A pair of Pennsylvania state representatives have drafted legislation designed to prevent abrupt hospital closures by doubling the time in which a health system must notify state and local agencies of a planned closure. State Reps. Eddie Day Pashinski and Jennifer O’Mara’s House Bill 158 doubles the time in which a system must notify state and local agencies of a planned closure from 90 to 180 days. The lawmakers pointed to specific hospital closures over the past year that, while abiding by the current state law of 90 days’ notice, they deemed abrupt. (Gamble, 3/9)

West Virginia Lawmakers OK Hospital Expansion Rule Changes

West Virginia hospitals seeking to improve or add services would no longer be required in some circumstances to undergo a review process, under a bill that won final legislative approval Thursday. The House of Delegates voted 75-20 to pass the bill. It previously made it through the Senate. (Raby, 3/9)

The Boston Globe:
‘This Is Outrageous’: Advocates Urge State To Take Control Of Four Nursing Homes Slated To Close

Advocates for elderly and disabled nursing home residents in Western Massachusetts are urging state regulators to take control of four nursing homes slated to close this spring, saying frail residents are being abruptly forced out, with some threatened with homelessness, if they don’t leave quickly. Others are being told they will be placed in facilities more than an hour away, far from family and loved ones, if they don’t find alternative placements soon. (Lazar, 3/9)

New Hampshire Senate Backs Medicaid Expansion Bill

A unanimous New Hampshire Senate gave preliminary approval Thursday to continuing the state’s expanded Medicaid program and making it permanent. The 24-0 vote to send the bill to the Finance Committee highlighted the Legislature’s evolution on what initially was a tough sell when lawmakers first considered expanding health care coverage for low-income residents. (Ramer, 3/9)

Republicans Block Meningitis, Chickenpox Vaccine Mandates

Wisconsin Republicans blocked Gov. Tony Evers’ plan Thursday to require student vaccinations against meningitis and tighten student chickenpox vaccination requirements. The Legislature’s GOP-controlled rules committee voted 6-4 to block the proposal. All six of the panel’s Republican members voted to stop the policy. The vote comes two days after a lengthy public hearing on the policy changes that saw parents complain that the new requirements trample their liberties. The committee blocked the proposal last legislative session as well. (Richmond, 3/9)

The Washington Post:
Senators Grill Norfolk Southern CEO On Toxic Ohio Train Derailment 

Norfolk Southern’s communication failures left emergency responders scrambling to prepare for a massive plume of toxic chemicals after a train operated by the company derailed and threatened to cause an explosion in East Palestine, Ohio, some witnesses and lawmakers told Congress on Thursday. Pressed by senators at a three-hour hearing on the Feb. 3 derailment, Norfolk Southern CEO Alan H. Shaw apologized for the disaster but stopped short of guaranteeing certain specific cleanup and safety measures, such as paid sick days for his employees or funding for East Palestine residents’ possible medical expenses. (McDaniel, Duncan, Wang and Dance, 3/9)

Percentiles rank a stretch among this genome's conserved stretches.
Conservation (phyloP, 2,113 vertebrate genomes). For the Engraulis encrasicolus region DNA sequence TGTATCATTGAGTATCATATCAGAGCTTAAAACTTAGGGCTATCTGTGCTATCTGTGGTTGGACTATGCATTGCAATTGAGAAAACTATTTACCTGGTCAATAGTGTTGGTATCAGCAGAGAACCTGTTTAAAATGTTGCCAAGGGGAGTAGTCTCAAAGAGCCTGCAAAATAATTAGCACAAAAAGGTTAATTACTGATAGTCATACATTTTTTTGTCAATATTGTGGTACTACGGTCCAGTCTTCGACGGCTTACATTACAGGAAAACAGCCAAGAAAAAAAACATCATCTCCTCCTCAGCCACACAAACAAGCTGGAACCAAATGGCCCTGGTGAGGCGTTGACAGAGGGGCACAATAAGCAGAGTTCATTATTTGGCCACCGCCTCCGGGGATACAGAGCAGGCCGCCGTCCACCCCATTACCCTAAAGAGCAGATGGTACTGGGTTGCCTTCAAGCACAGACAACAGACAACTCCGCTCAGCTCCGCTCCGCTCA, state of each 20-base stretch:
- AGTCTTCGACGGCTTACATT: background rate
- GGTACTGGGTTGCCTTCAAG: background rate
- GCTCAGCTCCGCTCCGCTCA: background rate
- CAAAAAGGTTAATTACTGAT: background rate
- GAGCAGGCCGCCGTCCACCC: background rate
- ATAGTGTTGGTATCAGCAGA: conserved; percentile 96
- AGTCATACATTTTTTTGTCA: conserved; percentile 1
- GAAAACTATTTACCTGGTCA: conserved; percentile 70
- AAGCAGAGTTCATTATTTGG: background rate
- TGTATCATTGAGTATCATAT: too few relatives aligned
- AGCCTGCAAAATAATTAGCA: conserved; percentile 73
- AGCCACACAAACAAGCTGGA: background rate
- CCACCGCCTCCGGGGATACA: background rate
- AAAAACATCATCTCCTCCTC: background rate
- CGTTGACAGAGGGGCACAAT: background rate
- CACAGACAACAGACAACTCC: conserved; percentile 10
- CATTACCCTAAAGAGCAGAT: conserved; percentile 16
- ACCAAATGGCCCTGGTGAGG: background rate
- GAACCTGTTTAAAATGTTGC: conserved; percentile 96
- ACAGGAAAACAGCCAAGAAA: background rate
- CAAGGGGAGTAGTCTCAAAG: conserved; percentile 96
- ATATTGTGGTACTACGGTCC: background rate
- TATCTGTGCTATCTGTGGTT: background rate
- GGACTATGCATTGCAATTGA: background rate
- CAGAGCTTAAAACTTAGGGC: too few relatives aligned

Dealers With Cancer Beg For Atlantic City Casino Smoking Ban

Tammy Brady began her career as an Atlantic City casino dealer at the age of 18. Now 55, she has stage 2 breast cancer. “While I’m not sure we will ever know the exact cause of my illness, I can’t help but wonder if it would have happened if the casinos hadn’t forced me to work in second-hand smoke,” said Brady, who works at the Borgata casino. Holly Diebler, a craps dealer at Tropicana, is undergoing chemotherapy for throat cancer. “I don’t even know how long I’m going to live,” she said. “I love my job; I don’t want to leave it. But all my oncologists have told me this is a life-and-death choice.” (Parry, 3/9)

Murder-Suicides Reach Record High

Though shocking, murder-suicides are far from rare: some 1,200 Americans die in such incidents each year, according to research by the nonprofit Violence Policy Center. Although there is no agency comprehensively tracking the toll of murder-suicides in the U.S., what data there is indicates that they are on the rise. According to the Gun Violence Archive (GVA), 2022 saw the highest number of murder-suicides using firearms on record. Some 670 occurred last year, up from 594 in 2021 and 570 the year before. As of March 9, there have have been 134 murder-suicide incidents involving guns, the GVA reports, meaning 2023 is on course to top last year’s total. (Rahman, 3/9)

Fox News:
Millennials Are Racking Up More Chronic Health Conditions Compared To Other Generations: Study

Millennials are seeking more professional help for health issues than ever, a new study revealed. Conducted by United Healthcare and Health Action Council, the study explored factors and claims data from policyholders ages 27 to 42 — a total of 126,000 individuals. It compared current data from April 2021 through March 2022 to historical data dating back to 2012. The findings were presented in the groups’ sixth annual white paper. (Stabile, 3/9)

Mexican President To US: Fentanyl Is Your Problem 

Mexico’s president said Thursday that his country does not produce or consume fentanyl, despite enormous evidence to the contrary. President Andrés Manuel López Obrador appeared to depict the synthetic opioid epidemic largely as a U.S. problem, and said the United States should use family values to fight drug addiction. His statement came during a visit to Mexico by Liz Sherwood-Randall, the White House homeland security adviser, to discuss the fentanyl crisis. It also comes amid calls by some U.S. Republicans to use the U.S. military to attack drug labs in Mexico. (Stevenson, 3/9)

This is part of the KHN Morning Briefing, a summary of health policy coverage from major news organizations. Sign up for an email subscription.